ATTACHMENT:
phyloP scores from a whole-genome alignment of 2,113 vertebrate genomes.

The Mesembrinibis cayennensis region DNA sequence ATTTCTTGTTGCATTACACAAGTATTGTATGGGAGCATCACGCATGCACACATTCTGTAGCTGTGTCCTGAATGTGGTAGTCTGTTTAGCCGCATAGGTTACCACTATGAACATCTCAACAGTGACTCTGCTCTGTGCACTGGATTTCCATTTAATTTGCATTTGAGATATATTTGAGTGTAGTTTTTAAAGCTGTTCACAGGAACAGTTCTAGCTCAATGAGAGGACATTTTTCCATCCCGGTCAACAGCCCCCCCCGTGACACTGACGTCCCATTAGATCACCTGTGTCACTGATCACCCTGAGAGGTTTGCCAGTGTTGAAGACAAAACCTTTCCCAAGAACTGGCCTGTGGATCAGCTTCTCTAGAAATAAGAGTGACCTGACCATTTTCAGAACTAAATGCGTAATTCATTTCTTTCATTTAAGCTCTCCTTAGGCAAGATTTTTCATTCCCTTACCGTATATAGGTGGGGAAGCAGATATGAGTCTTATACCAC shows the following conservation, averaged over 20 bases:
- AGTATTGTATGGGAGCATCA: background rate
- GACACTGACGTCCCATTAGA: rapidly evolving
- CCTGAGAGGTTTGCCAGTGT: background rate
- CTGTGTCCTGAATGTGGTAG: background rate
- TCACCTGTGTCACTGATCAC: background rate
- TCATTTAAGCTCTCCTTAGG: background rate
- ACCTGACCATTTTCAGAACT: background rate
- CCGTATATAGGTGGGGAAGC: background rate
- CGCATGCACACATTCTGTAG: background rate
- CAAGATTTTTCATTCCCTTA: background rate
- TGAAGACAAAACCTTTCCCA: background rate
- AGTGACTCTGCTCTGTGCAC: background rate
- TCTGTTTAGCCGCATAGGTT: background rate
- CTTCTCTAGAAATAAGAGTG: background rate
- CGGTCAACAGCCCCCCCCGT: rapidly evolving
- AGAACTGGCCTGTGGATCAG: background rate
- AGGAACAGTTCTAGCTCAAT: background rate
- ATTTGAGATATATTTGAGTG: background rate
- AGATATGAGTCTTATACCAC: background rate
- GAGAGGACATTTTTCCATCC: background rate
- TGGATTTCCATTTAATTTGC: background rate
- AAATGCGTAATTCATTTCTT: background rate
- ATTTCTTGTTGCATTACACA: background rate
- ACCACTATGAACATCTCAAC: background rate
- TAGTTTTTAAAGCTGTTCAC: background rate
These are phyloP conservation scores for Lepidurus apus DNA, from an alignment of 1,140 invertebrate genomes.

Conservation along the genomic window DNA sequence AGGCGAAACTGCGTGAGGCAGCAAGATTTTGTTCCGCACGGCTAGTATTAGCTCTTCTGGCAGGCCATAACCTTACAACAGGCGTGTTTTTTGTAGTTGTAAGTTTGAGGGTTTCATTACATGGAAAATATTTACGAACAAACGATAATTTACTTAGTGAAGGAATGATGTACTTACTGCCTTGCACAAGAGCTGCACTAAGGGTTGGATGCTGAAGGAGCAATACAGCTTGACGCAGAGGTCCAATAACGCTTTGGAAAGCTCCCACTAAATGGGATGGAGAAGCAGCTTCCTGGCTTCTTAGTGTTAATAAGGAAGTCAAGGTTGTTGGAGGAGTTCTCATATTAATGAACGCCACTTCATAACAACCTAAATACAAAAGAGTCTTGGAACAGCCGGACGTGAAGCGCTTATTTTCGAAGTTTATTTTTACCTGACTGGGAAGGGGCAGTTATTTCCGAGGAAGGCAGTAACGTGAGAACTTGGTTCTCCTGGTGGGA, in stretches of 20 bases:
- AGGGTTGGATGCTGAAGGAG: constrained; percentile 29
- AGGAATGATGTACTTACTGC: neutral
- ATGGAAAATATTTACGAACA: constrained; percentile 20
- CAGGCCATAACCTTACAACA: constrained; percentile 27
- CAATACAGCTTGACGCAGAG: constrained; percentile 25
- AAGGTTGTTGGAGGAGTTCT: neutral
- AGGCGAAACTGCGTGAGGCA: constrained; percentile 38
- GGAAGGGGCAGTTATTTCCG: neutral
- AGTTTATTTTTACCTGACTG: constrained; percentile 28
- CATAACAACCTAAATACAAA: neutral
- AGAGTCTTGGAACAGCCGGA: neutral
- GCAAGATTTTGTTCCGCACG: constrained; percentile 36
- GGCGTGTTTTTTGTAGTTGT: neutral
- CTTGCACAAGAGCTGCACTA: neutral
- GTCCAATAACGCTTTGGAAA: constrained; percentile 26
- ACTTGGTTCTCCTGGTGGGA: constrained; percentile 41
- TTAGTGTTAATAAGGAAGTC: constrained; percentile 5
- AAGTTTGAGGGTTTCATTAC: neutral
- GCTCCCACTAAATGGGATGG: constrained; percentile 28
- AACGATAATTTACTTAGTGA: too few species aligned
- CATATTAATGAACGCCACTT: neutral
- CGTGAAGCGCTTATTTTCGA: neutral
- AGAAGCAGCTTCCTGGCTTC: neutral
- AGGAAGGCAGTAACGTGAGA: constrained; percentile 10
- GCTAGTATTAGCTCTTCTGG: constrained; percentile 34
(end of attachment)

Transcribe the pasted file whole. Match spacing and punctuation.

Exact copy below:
phyloP scores from a whole-genome alignment of 2,113 vertebrate genomes.

The Mesembrinibis cayennensis region DNA sequence ATTTCTTGTTGCATTACACAAGTATTGTATGGGAGCATCACGCATGCACACATTCTGTAGCTGTGTCCTGAATGTGGTAGTCTGTTTAGCCGCATAGGTTACCACTATGAACATCTCAACAGTGACTCTGCTCTGTGCACTGGATTTCCATTTAATTTGCATTTGAGATATATTTGAGTGTAGTTTTTAAAGCTGTTCACAGGAACAGTTCTAGCTCAATGAGAGGACATTTTTCCATCCCGGTCAACAGCCCCCCCCGTGACACTGACGTCCCATTAGATCACCTGTGTCACTGATCACCCTGAGAGGTTTGCCAGTGTTGAAGACAAAACCTTTCCCAAGAACTGGCCTGTGGATCAGCTTCTCTAGAAATAAGAGTGACCTGACCATTTTCAGAACTAAATGCGTAATTCATTTCTTTCATTTAAGCTCTCCTTAGGCAAGATTTTTCATTCCCTTACCGTATATAGGTGGGGAAGCAGATATGAGTCTTATACCAC shows the following conservation, averaged over 20 bases:
- AGTATTGTATGGGAGCATCA: background rate
- GACACTGACGTCCCATTAGA: rapidly evolving
- CCTGAGAGGTTTGCCAGTGT: background rate
- CTGTGTCCTGAATGTGGTAG: background rate
- TCACCTGTGTCACTGATCAC: background rate
- TCATTTAAGCTCTCCTTAGG: background rate
- ACCTGACCATTTTCAGAACT: background rate
- CCGTATATAGGTGGGGAAGC: background rate
- CGCATGCACACATTCTGTAG: background rate
- CAAGATTTTTCATTCCCTTA: background rate
- TGAAGACAAAACCTTTCCCA: background rate
- AGTGACTCTGCTCTGTGCAC: background rate
- TCTGTTTAGCCGCATAGGTT: background rate
- CTTCTCTAGAAATAAGAGTG: background rate
- CGGTCAACAGCCCCCCCCGT: rapidly evolving
- AGAACTGGCCTGTGGATCAG: background rate
- AGGAACAGTTCTAGCTCAAT: background rate
- ATTTGAGATATATTTGAGTG: background rate
- AGATATGAGTCTTATACCAC: background rate
- GAGAGGACATTTTTCCATCC: background rate
- TGGATTTCCATTTAATTTGC: background rate
- AAATGCGTAATTCATTTCTT: background rate
- ATTTCTTGTTGCATTACACA: background rate
- ACCACTATGAACATCTCAAC: background rate
- TAGTTTTTAAAGCTGTTCAC: background rate
These are phyloP conservation scores for Lepidurus apus DNA, from an alignment of 1,140 invertebrate genomes.

Conservation along the genomic window DNA sequence AGGCGAAACTGCGTGAGGCAGCAAGATTTTGTTCCGCACGGCTAGTATTAGCTCTTCTGGCAGGCCATAACCTTACAACAGGCGTGTTTTTTGTAGTTGTAAGTTTGAGGGTTTCATTACATGGAAAATATTTACGAACAAACGATAATTTACTTAGTGAAGGAATGATGTACTTACTGCCTTGCACAAGAGCTGCACTAAGGGTTGGATGCTGAAGGAGCAATACAGCTTGACGCAGAGGTCCAATAACGCTTTGGAAAGCTCCCACTAAATGGGATGGAGAAGCAGCTTCCTGGCTTCTTAGTGTTAATAAGGAAGTCAAGGTTGTTGGAGGAGTTCTCATATTAATGAACGCCACTTCATAACAACCTAAATACAAAAGAGTCTTGGAACAGCCGGACGTGAAGCGCTTATTTTCGAAGTTTATTTTTACCTGACTGGGAAGGGGCAGTTATTTCCGAGGAAGGCAGTAACGTGAGAACTTGGTTCTCCTGGTGGGA, in stretches of 20 bases:
- AGGGTTGGATGCTGAAGGAG: constrained; percentile 29
- AGGAATGATGTACTTACTGC: neutral
- ATGGAAAATATTTACGAACA: constrained; percentile 20
- CAGGCCATAACCTTACAACA: constrained; percentile 27
- CAATACAGCTTGACGCAGAG: constrained; percentile 25
- AAGGTTGTTGGAGGAGTTCT: neutral
- AGGCGAAACTGCGTGAGGCA: constrained; percentile 38
- GGAAGGGGCAGTTATTTCCG: neutral
- AGTTTATTTTTACCTGACTG: constrained; percentile 28
- CATAACAACCTAAATACAAA: neutral
- AGAGTCTTGGAACAGCCGGA: neutral
- GCAAGATTTTGTTCCGCACG: constrained; percentile 36
- GGCGTGTTTTTTGTAGTTGT: neutral
- CTTGCACAAGAGCTGCACTA: neutral
- GTCCAATAACGCTTTGGAAA: constrained; percentile 26
- ACTTGGTTCTCCTGGTGGGA: constrained; percentile 41
- TTAGTGTTAATAAGGAAGTC: constrained; percentile 5
- AAGTTTGAGGGTTTCATTAC: neutral
- GCTCCCACTAAATGGGATGG: constrained; percentile 28
- AACGATAATTTACTTAGTGA: too few species aligned
- CATATTAATGAACGCCACTT: neutral
- CGTGAAGCGCTTATTTTCGA: neutral
- AGAAGCAGCTTCCTGGCTTC: neutral
- AGGAAGGCAGTAACGTGAGA: constrained; percentile 10
- GCTAGTATTAGCTCTTCTGG: constrained; percentile 34